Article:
Remember ACTA, the terrifying, secret SOPA-on-steroids copyright treaty that the US government tried to ram down the world's throat? Well, it's back, only this time it's called the Trans-Pacific Partnership, and it's limited (for now) to the Pacific Rim. The TPP negotiators are meeting (in secret, natch) in Peru to twirl their mustaches and cackle, and EFF has posted a great infographic summing up their nefarious plan (see the whole thing after the jump):
The TPP is likely to export some of the worst features of U.S. copyright law to Pacific Rim countries: a broad ban on breaking digital locks on devices and creative works (even for legal purposes), a minimum copyright term of the lifetime of the creator plus seventy years (the current international norm is the lifetime plus fifty years), privatization of enforcement for copyright infringement, ruinous statutory damages with no proof of actual harm, and government seizures of computers and equipment involved in alleged infringement. Moreover, the TPP is worst than U.S. copyright rules: it does not export the many balances and exceptions that favor the public interest and act as safety valves in limiting rightsholders’ protection. Adding insult to injury, the TPP's temporary copies provision will likely create chilling effects on how people and companies behave online and their basic ability to use and create on the Web.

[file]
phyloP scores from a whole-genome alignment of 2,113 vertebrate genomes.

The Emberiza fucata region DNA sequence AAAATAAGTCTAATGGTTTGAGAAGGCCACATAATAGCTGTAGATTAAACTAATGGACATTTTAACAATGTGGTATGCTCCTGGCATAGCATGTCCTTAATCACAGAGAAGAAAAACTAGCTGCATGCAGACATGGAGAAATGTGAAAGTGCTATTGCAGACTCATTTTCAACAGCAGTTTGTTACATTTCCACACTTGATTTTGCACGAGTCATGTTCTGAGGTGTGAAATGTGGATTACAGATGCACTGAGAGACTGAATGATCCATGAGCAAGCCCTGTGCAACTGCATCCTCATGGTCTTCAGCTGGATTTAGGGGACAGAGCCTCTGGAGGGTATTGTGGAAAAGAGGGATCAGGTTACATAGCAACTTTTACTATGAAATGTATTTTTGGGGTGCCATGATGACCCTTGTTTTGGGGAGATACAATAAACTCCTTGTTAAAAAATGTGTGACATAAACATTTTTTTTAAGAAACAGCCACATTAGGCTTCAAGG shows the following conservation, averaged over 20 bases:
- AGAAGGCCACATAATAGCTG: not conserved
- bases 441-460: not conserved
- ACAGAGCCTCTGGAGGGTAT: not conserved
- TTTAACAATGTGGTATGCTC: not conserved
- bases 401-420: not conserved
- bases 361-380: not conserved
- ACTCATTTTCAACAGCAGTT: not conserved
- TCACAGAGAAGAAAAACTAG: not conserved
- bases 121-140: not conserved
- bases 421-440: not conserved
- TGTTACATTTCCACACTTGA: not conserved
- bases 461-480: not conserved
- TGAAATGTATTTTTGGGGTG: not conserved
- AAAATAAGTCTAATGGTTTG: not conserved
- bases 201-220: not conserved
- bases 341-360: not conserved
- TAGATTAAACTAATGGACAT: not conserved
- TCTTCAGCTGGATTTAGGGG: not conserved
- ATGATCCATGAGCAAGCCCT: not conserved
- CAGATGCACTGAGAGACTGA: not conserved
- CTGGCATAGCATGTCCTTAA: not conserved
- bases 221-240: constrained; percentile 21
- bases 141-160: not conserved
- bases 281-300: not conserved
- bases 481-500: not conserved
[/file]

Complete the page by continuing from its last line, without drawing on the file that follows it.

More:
Medical devices have long been the locus of information security’s scariest failures: from the testing and life-support equipment in hospitals to the implants that go in your body: these systems are often designed to harvest titanic amounts of data about you, data you’re not allowed to see that’s processed by code you’re not allowed to […]
Timothy writes, “Diego Gómez is a Colombian conservation biologist. When he was a college student, he shared a single research paper online so that others could read and learn from it, just as he did. Diego was criminally prosecuted for copyright infringement, and faced up to 8 years in prison.”
The good people at Fight for the Future established OPERATION COMCASTROTURF to help you figure out if your stolen identity was used to file fake anti-net-neutrality comments with the FCC, but Comcast wants them shut down, and it’s prepared to commit barratry to get its way.
If you don’t want to get stuck footing the bill for a hit and run, this dashboard-mounted camera offers up to 2K resolution to make sure you always have a reliable witness, and it’s available in the Boing Boing Store for 30% off it’s usual price.The PapaGo mounts unobtrusively to your windshield to see everything […]
While some people still maintain that everything in Apple’s walled garden “just works” and is immune to the rampant malware of the Windows world, the reality is different. The Mac’s growing market share has made it a much more viable target for malicious actors, and its built-in tools aren’t always enough to fix things. Drive […]
Boasting an IPX6 waterproof rating, the Trakk Bullet Ultra Compact Waterproof Bluetooth Speaker resists dust and heavy rainfall. It’s currently available in the Boing Boing Store.The Trakk Bullet offers the same wireless convenience as other portable speakers, but few are built as tough as this one. Its utilitarian construction is designed to be a totally low-maintenance […]